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The Day Of The Family Farm Days

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The days of the family farm days are over. For decades, there has been such an exorbitant consumer demand for pork products. The consumer demand is so high that pork is now a multibillion-dollar industry, Swann (2014). Now the family farm has evolved into what critics call “factory farms” due to high consumer demand for affordable meat pork products in the United States (p.43).
This mass production calls for animals to be forced to live in confined spaces and operate a breeding system for mass production. The system of confinement is a 114-day gestation period in a “sow gestation stall,” about two feet wide by seven feet long (p.43).
Although pork producers maintain that their facilities are safe, the Humane Society of the United
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Animal welfare is looking to decrease the issue of mass production of pork there is also Animal rights groups, such as People for the Ethical Treatment of Animals (PETA), advocate for vegan or meatless diets. Eating animals, they contend, is cruel (p.47).
Those in the business of selling pork have their own argument claiming that they do not mistreat animals, they even go so far as to claim that they, “take great care to feed and shelter their animals properly.” In fact, the pork industry argues gestation stalls are a safer and more nutritional way to raise sows indoors (p.46). This is a perfect example of “managing perception” (Moore, 2014). Plato’s Republic and Sir Thomas Moore’s Utopia (1516), agree that communication in civic society can be used to deceive. They assert that there is a moral challenge to deceive and communicate (p.24). Moore (2014), also asserts that there are similarities between The Republic and Machiavelli’s The Prince (1513), who advise rulers how to manage media to hold onto power by using deceit if necessary, rather than by cultivating virtue in individual citizens. The pork industry, similar to Plato’s philosophy in The Republic, is a proponent of the abuse of power and a little necessary dishonesty (p,25).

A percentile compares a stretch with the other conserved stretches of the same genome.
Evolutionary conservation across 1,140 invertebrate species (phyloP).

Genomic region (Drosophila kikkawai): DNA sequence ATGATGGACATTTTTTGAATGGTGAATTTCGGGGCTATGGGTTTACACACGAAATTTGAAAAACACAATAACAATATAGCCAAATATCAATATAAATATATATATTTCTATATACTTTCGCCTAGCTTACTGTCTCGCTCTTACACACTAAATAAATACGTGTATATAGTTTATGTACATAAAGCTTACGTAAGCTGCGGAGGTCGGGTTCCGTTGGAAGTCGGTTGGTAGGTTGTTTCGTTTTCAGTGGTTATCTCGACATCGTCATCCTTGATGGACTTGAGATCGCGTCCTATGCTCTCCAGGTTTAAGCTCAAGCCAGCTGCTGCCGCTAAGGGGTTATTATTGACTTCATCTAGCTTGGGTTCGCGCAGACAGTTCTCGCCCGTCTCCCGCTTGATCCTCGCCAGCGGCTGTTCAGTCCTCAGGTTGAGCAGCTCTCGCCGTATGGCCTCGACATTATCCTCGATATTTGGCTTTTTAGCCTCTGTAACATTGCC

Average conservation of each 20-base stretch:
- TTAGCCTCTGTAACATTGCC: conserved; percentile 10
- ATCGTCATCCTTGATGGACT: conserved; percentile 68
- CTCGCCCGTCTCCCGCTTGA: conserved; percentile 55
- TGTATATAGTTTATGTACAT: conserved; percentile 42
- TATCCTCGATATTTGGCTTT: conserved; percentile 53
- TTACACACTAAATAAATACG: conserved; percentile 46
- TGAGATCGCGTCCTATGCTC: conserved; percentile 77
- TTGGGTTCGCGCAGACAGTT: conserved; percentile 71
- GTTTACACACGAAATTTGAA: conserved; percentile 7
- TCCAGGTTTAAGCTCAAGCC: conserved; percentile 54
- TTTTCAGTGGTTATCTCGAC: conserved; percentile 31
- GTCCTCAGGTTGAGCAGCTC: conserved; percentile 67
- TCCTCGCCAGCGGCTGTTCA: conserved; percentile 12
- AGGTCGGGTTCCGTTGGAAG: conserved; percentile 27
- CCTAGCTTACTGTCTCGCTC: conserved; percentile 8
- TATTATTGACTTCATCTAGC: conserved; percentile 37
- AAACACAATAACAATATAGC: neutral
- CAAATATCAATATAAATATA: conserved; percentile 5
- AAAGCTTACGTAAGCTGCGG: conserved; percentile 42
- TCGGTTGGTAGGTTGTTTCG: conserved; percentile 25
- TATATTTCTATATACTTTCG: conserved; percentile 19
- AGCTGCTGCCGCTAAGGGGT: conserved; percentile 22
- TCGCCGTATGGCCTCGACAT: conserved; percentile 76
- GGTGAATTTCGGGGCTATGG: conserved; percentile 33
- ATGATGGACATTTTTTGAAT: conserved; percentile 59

The fact that the pork industry organizations make a profit and collect a “small” fee for every hog sold in the U.S. and on imported hogs or pork products, generating about $78 million
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